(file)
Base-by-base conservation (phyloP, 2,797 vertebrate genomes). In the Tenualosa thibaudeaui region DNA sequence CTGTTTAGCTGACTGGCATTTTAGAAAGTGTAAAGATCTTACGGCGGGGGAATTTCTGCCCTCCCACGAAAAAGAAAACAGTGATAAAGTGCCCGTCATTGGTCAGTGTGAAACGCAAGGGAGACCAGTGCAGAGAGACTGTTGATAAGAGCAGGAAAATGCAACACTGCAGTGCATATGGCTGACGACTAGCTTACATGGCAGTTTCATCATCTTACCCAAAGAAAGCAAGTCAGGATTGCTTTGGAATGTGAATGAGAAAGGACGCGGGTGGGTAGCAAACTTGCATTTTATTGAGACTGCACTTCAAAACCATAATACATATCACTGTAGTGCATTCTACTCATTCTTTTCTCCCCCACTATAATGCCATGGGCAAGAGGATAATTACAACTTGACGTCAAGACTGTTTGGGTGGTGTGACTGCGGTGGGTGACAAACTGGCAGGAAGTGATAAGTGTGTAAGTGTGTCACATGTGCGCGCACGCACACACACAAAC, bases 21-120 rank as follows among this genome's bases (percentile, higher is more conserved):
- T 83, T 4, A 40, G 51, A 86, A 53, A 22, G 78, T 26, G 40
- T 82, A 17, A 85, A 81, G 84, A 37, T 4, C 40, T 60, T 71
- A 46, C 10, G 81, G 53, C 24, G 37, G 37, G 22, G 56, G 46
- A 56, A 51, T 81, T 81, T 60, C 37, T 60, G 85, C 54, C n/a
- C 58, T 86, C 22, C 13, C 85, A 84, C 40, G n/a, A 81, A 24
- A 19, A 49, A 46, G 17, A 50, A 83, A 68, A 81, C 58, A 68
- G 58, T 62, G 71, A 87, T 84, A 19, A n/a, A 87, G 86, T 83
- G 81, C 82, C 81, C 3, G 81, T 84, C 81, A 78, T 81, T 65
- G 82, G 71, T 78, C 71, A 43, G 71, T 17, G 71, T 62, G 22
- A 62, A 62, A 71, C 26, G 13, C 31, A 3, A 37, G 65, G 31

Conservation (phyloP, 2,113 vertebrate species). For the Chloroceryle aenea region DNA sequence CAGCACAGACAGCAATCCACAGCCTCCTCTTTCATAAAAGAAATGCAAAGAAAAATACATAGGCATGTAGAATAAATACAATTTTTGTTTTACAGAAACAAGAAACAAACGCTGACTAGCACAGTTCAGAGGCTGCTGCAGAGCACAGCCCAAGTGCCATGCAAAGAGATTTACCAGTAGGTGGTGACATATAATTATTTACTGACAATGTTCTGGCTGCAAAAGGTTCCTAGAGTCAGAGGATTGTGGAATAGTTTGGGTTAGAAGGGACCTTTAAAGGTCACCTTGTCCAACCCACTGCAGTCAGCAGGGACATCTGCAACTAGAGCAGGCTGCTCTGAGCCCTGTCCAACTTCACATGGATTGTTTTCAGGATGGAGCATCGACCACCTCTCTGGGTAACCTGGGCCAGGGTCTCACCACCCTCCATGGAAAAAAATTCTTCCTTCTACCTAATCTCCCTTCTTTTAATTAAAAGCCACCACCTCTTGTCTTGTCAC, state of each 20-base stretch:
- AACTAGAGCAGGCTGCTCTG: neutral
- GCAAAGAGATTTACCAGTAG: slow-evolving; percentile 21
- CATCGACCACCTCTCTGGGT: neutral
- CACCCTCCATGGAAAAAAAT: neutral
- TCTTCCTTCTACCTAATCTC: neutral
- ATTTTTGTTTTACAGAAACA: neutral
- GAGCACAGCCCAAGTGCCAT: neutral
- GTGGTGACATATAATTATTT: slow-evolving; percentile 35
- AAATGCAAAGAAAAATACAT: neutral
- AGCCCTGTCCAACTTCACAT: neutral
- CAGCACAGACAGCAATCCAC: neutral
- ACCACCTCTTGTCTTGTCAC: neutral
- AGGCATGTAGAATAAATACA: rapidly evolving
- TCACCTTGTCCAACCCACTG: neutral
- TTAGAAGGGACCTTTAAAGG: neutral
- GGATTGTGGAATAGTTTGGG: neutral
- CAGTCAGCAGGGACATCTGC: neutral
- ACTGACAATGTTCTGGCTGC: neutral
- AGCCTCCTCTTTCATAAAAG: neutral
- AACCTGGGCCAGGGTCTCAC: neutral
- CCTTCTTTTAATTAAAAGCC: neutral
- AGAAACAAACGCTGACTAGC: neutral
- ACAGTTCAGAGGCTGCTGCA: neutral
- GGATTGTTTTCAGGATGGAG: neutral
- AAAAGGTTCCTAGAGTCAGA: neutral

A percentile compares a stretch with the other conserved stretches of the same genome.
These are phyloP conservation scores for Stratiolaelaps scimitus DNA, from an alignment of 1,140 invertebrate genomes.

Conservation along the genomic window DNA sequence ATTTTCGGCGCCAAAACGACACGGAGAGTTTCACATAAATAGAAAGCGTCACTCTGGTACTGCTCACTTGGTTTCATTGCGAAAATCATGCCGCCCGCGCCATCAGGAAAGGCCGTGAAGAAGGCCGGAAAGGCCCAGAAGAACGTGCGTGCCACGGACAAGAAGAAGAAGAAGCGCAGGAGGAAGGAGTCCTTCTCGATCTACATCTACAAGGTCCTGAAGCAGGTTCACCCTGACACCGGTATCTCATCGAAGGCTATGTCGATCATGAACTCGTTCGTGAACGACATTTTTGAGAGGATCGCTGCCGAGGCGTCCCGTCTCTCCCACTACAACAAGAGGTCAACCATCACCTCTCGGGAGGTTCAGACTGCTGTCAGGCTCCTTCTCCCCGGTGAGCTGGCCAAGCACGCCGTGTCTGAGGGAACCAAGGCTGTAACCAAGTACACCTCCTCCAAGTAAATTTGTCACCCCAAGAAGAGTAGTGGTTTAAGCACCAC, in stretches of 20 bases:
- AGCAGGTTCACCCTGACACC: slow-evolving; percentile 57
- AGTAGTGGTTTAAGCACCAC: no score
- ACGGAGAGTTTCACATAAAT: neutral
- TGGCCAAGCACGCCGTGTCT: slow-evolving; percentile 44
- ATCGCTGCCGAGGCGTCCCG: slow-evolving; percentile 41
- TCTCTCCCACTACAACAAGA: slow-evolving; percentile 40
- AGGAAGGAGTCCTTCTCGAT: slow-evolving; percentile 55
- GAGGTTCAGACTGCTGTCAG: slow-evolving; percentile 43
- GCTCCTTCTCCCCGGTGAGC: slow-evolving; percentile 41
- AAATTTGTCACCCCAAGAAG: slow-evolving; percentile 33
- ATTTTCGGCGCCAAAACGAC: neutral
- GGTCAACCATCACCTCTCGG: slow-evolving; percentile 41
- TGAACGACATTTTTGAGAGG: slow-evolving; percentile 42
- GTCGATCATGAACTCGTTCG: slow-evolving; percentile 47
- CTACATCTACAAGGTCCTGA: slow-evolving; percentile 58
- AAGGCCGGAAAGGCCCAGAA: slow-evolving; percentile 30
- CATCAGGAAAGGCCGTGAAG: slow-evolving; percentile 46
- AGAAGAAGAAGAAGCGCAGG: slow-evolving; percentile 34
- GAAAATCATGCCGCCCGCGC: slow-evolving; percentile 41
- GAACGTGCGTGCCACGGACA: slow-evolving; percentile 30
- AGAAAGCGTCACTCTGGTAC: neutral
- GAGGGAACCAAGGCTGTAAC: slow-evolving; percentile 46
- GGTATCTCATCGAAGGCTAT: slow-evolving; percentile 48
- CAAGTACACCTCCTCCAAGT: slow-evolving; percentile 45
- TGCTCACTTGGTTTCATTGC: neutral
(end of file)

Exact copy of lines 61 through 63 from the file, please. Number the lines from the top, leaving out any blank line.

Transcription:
- AGAAAGCGTCACTCTGGTAC: neutral
- GAGGGAACCAAGGCTGTAAC: slow-evolving; percentile 46
- GGTATCTCATCGAAGGCTAT: slow-evolving; percentile 48